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Watchdog or lapdog: The future of the CFPB is in doubt

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Arcane rules governing who should become the acting director of the Consumer Financial Protection Bureau (CFPB) have received a lot of attention since Richard Cordray stepped down as director in mid-November.

But the only issue that really matters is whether or not the CFPB will continue to serve as a watchdog protecting consumers of a wide range of financial services or whether it will become a lapdog doing the bidding of major financial institutions.

{mosads}As has been widely reported, the CFPB has done a lot of good for consumers. Since the CFPB’s creation in 2011, the bureau has generated $29 billion in restitution for 12 million victimized consumers and has processed more than one million consumer complaints.


It has created common sense rules like requiring lenders to ensure that borrowers have the ability to repay their loans and restricting the types of predatory products and practices that led to the financial crisis in 2008. The CFPB has been doing its job, and that is exactly why the industry and its friends in Washington want to derail it.

The CFPB has had a bullseye on its back since its inception. Two “alternative facts” have been offered time and again to justify a U-turn at the bureau:

Critics first point to complex rules that they say are choking off the flow of credit. Second, they believe the bureau to be unaccountable to any elected body, including Congress and the president.

Several proposals are in the works right now to cut back on rules the bureau has created, to give Congress authority over its budget and to take other steps to curtail its impact.

But as American Banker reported in March, “Consumer credit has roared back in the six years since Dodd-Frank, with a 46-percent jump in outstanding consumer credit to $3.8 trillion…And the fact remains that mortgage, auto and credit card lending have all gone up since 2010.” The CFPB is needed now more than ever.

Sadly, it’s not looking good for the bureau. Trump’s choice for acting director, Mick Mulvaney, has referred to the CFPB as a “sick, sad joke” and has criticized it for being “completely unaccountable.” But he’s got his facts wrong.

The director is accountable to the president, who can fire the incumbent if he or she is failing to fulfill the responsibilities of the office. It was just such independence that was purposely built into the CFPB at its creation so that it would be effective in protecting the legitimate interests of consumers.

Congress also has the authority, which it has used, to strike down rules issued by the bureau. Just in October, Congress rejected a rule that would have granted borrowers the right to file class action lawsuits.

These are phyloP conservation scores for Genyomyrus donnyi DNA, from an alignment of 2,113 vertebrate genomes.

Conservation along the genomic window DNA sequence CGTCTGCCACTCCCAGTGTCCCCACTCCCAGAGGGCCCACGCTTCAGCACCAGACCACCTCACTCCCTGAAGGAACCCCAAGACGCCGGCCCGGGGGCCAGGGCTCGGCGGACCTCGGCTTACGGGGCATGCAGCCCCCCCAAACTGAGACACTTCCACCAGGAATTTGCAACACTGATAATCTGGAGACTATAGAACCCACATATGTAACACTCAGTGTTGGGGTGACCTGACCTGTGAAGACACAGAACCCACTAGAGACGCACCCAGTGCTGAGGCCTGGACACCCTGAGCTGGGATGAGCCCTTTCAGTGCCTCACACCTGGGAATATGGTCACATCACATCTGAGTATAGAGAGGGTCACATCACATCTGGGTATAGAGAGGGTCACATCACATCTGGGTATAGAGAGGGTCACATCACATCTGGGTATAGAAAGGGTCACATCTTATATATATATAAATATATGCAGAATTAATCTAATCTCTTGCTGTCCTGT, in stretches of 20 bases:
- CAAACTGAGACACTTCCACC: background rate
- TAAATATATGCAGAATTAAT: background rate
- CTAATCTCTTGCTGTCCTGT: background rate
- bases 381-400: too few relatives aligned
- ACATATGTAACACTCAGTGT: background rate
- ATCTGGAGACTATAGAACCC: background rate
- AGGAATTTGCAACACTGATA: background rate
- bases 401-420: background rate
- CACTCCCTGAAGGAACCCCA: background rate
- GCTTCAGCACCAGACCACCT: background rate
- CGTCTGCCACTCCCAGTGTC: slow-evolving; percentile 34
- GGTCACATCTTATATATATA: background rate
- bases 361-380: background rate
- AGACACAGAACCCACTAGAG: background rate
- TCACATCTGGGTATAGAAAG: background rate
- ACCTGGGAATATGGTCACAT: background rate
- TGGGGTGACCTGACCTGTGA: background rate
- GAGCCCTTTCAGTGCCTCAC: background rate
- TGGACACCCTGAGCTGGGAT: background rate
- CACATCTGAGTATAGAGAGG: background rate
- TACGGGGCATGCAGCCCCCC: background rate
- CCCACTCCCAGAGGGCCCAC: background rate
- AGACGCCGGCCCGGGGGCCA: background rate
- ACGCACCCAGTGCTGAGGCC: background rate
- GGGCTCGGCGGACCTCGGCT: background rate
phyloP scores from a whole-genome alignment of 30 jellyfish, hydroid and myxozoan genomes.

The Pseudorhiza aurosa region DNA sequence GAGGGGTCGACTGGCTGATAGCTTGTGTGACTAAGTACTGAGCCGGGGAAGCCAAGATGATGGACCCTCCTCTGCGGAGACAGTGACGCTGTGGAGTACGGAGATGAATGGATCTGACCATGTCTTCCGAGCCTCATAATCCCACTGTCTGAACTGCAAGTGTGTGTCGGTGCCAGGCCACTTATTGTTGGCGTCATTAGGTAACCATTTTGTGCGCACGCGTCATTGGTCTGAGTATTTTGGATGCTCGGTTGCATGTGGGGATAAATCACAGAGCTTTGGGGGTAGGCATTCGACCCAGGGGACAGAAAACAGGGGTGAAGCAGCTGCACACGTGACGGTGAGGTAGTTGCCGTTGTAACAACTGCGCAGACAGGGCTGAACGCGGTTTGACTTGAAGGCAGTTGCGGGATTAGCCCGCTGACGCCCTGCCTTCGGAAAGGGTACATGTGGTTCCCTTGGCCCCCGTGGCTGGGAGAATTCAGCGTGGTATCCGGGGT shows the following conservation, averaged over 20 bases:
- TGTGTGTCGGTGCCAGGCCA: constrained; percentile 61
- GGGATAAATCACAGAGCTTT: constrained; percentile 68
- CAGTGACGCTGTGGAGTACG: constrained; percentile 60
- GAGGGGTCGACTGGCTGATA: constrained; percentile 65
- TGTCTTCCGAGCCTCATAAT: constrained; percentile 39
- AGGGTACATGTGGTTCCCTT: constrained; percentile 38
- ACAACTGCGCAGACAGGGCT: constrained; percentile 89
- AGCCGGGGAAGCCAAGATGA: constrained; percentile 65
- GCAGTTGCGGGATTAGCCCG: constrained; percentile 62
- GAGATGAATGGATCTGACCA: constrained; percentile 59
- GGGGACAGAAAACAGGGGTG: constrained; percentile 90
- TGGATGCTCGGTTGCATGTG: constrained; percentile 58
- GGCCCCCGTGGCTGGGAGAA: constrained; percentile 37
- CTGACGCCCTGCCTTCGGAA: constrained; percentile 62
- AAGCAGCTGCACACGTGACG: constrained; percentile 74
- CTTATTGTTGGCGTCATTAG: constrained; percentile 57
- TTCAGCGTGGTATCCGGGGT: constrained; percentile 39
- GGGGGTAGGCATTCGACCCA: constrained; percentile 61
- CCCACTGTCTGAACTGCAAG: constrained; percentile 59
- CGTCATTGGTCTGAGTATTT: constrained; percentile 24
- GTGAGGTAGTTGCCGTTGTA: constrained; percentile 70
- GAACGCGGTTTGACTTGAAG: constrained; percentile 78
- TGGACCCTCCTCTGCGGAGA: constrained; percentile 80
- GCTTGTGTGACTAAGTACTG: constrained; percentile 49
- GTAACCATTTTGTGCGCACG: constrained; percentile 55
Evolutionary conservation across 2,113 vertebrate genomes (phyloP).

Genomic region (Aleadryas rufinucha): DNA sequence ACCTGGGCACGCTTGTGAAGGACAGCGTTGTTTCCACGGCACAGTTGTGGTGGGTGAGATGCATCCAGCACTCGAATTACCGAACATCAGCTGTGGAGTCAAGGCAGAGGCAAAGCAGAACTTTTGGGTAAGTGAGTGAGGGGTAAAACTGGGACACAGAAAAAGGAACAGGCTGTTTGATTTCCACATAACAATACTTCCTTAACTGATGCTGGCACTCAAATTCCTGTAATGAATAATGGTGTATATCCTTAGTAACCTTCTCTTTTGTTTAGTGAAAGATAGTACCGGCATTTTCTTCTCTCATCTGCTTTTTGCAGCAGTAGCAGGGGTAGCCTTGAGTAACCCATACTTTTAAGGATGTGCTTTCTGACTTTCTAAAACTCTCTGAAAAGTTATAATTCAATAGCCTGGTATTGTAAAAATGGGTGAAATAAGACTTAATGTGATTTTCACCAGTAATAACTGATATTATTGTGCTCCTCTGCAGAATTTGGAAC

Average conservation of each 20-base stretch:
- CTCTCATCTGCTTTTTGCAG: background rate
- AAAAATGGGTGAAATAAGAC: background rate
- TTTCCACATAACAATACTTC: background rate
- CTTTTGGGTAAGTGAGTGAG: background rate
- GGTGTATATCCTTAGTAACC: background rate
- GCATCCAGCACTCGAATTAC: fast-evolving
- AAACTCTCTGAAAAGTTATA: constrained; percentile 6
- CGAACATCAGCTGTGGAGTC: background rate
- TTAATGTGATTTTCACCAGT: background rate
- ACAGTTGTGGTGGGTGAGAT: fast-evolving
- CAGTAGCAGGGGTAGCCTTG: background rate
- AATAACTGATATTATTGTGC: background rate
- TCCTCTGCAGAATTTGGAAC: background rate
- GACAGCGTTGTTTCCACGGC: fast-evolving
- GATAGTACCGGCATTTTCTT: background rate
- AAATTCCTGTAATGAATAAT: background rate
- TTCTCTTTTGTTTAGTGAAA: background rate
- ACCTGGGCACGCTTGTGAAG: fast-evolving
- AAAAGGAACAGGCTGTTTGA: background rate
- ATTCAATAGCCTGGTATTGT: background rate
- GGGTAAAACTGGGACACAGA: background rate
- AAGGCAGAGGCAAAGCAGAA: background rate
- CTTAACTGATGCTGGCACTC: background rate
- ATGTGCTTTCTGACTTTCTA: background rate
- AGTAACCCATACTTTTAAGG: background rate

There is something puzzling about the furor and contempt that the CFPB seems to generate. Its only fundamental mission is to assure that markets are truly safe, fair and free. There is no call to nationalize the banks, break up financial institutions or create any systemic alternative to traditional, market-based institutions.

The bureau was born in the wake of the worst financial crisis since the Great Depression and one of the objectives was to reduce, if not eliminate, the possibility of a recurrence of those dark days.

But memories, particularly in this political age, seem to be short. It was just a few years ago that the nation’s largest financial institutions had to be bailed out by taxpayers to keep the world’s financial system from crashing. Getting rid of Dodd-Frank or just clipping the wings of the CFPB runs the risk of returning to the Wild-West days that cost so many so much.

The CFPB is simply doing its job. It is in the interests of virtually all consumers, financial institutions and the economy generally, to let it continue to do so. With Mulvaney assuming the role of acting director and Trump to follow by appointing a permanent director, the immediate future is challenging.

The CFPB continues to be contested terrain but it has demonstrated that it can be an effective protector of consumers of a wide range of financial services. But that won’t happen by itself.

As Sen. Elizabeth Warren (D-Mass.), the inspiration for the creation of the CFPB, observed, “For me, the watchword is vigilance. Together, we must make sure the agency can do its job.” 

Gregory D. Squires is professor of sociology and public policy & public administration at George Washington University and coauthor, with Larry Kirsch, of “Meltdown: The Financial Crisis, Consumer Protection, and the Road Forward” (Praeger 2017).

Tags Consumer Financial Protection Bureau Corporate crime Elizabeth Warren Elizabeth Warren Mick Mulvaney Mick Mulvaney Richard Cordray Richard Cordray

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